I’ve Barely Scratched the Surface with God

By Beth Lichty


Our house was void of any resemblance of church.  No Bibles.  No crosses.  No Jesus.  No God.  The verbal, emotional, and physical abuse from my father after attending church was too much for my mom to endure.  Life was more tranquil for us not to attend.  In junior high, I wanted to join a youth Bible study.  I attended twice because I wouldn’t allow my mom to suffer my father’s wrath for something I did.

The handful of times when I did attend church as a child, I walked across the street, holding my mom’s hand.  Peace.  Quiet.  Love.  Belonging.  Wholeness.  Tenderness.  Those words depicted church for me as a child. But I wasn’t there often enough to truly experience those words.

For many years I asked the question, “Where is God?” I didn’t know much about God, but I thought God was a person who helped those in need.  My father was a severe alcoholic for years.  Where was God when he yelled at my mom?  Where was God when he hit my mom?  Where was God when the fighting would last until the early morning hours night after night?  Where was God those nights we had to sleep in a motel?  Where was God when my dad repeatedly broke the promise of not drinking again?  Where was God when I was repeating the cycle with my high school boyfriend?  I thought God was supposed to protect me, not be silent.

Finally, I graduated high school and prepared to leave home.  The last affair to settle was breaking apart from my boyfriend.  I successfully secured a spot on a college campus where I could create my next life story the way I wanted.

I chose to attend McPherson College.  I was the nursery attendant in a Disciples of Christ Church each Sunday.  I was volunteering with every group that served underprivileged kids.  I found ways ever so slowly to figure out this church thing.  From this point I switched my question to, “Is this God?”

Life was fantastic because I was living by my rules and expectations.  I surrounded myself with caring people who wanted to be my friend.  We laughed, danced, smiled, supported each other and grew as friends.  There were no rules I had to learn to keep them happy like I did at home.  One of these friends became my husband.  And I asked, “Is this God?”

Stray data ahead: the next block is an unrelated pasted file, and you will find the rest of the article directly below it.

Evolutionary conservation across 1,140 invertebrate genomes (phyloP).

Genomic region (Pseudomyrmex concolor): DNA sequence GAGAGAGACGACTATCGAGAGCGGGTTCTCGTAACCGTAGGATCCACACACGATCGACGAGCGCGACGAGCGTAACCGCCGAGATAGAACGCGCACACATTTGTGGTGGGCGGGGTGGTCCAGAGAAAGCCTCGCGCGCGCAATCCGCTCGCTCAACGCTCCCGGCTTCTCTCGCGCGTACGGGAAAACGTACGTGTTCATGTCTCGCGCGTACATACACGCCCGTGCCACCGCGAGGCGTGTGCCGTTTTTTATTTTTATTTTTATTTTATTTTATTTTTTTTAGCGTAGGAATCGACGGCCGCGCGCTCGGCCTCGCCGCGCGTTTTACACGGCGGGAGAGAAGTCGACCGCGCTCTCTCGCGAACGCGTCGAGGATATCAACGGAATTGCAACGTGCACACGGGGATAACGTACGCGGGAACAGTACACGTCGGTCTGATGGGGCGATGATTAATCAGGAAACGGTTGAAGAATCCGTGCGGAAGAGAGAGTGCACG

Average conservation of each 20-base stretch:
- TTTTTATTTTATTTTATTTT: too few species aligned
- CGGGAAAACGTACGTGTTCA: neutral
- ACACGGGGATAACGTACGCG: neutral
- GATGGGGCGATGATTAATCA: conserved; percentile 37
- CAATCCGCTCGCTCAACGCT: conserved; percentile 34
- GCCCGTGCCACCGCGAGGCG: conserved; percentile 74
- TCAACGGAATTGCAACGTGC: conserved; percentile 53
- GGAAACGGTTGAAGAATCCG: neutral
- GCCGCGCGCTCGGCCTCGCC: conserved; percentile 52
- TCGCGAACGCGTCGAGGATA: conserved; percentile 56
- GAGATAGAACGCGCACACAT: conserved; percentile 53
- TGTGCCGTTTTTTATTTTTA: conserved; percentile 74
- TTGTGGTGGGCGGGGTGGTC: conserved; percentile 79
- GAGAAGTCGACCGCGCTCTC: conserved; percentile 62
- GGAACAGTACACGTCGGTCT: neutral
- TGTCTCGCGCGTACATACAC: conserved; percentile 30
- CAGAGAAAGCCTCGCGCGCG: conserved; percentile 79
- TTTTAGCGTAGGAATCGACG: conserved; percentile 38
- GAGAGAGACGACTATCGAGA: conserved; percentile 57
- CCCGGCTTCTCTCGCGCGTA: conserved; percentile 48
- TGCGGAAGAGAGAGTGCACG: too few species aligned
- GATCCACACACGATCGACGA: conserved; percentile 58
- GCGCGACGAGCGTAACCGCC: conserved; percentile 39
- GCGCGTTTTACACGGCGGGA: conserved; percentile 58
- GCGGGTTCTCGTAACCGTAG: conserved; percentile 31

My husband grew up in the Church of the Brethren.  His family attended church regularly during his childhood.  I recall while visiting his house during college that his home was filled with peace, love, quiet, belonging, wholeness, and tenderness.  I didn’t know a home could be this serene and supportive.  I felt more at home in his house than my parents’.  And I asked “Is this God?”

As a married couple we have attended church regularly.  We’ve made it a priority to find a church in all three cities in which we’ve lived.  I’ve helped with youth groups, taught Sunday school, and volunteered on the board of education.  Immersing myself in situations where I had to think and talk with God fully on my mind opened my heart even more.  I was baptized in the church.  And I asked, “Is this God?”

When I joined the church on Mother’s Day of 2010, I was expecting greatness.  Giving my life to God on Mother’s Day had to be the perfect demonstration that I was committed.  I had put so much pressure on myself from the time I said “I Do,” to birthing two healthy boys, to baptism, that my life crumbled.  I was living my life the way I thought I needed too – perfect.  If I was perfect in all aspects, then all would be well.  I thought I had found God, but where was God?

I suffered from depression.  It was at this point that I knew God was entirely with me.  I was safe with the husband I chose.  I was safe in the home I built.  I was wholly safe.  God led me to a place of protection where I didn’t have to be perfect and would still have unconditional love.

I’ve barely scratched the surface with God.  I was granted the gift of learning about Jesus alongside my children.  What better way to learn about God as an adult if not through the eyes of your children!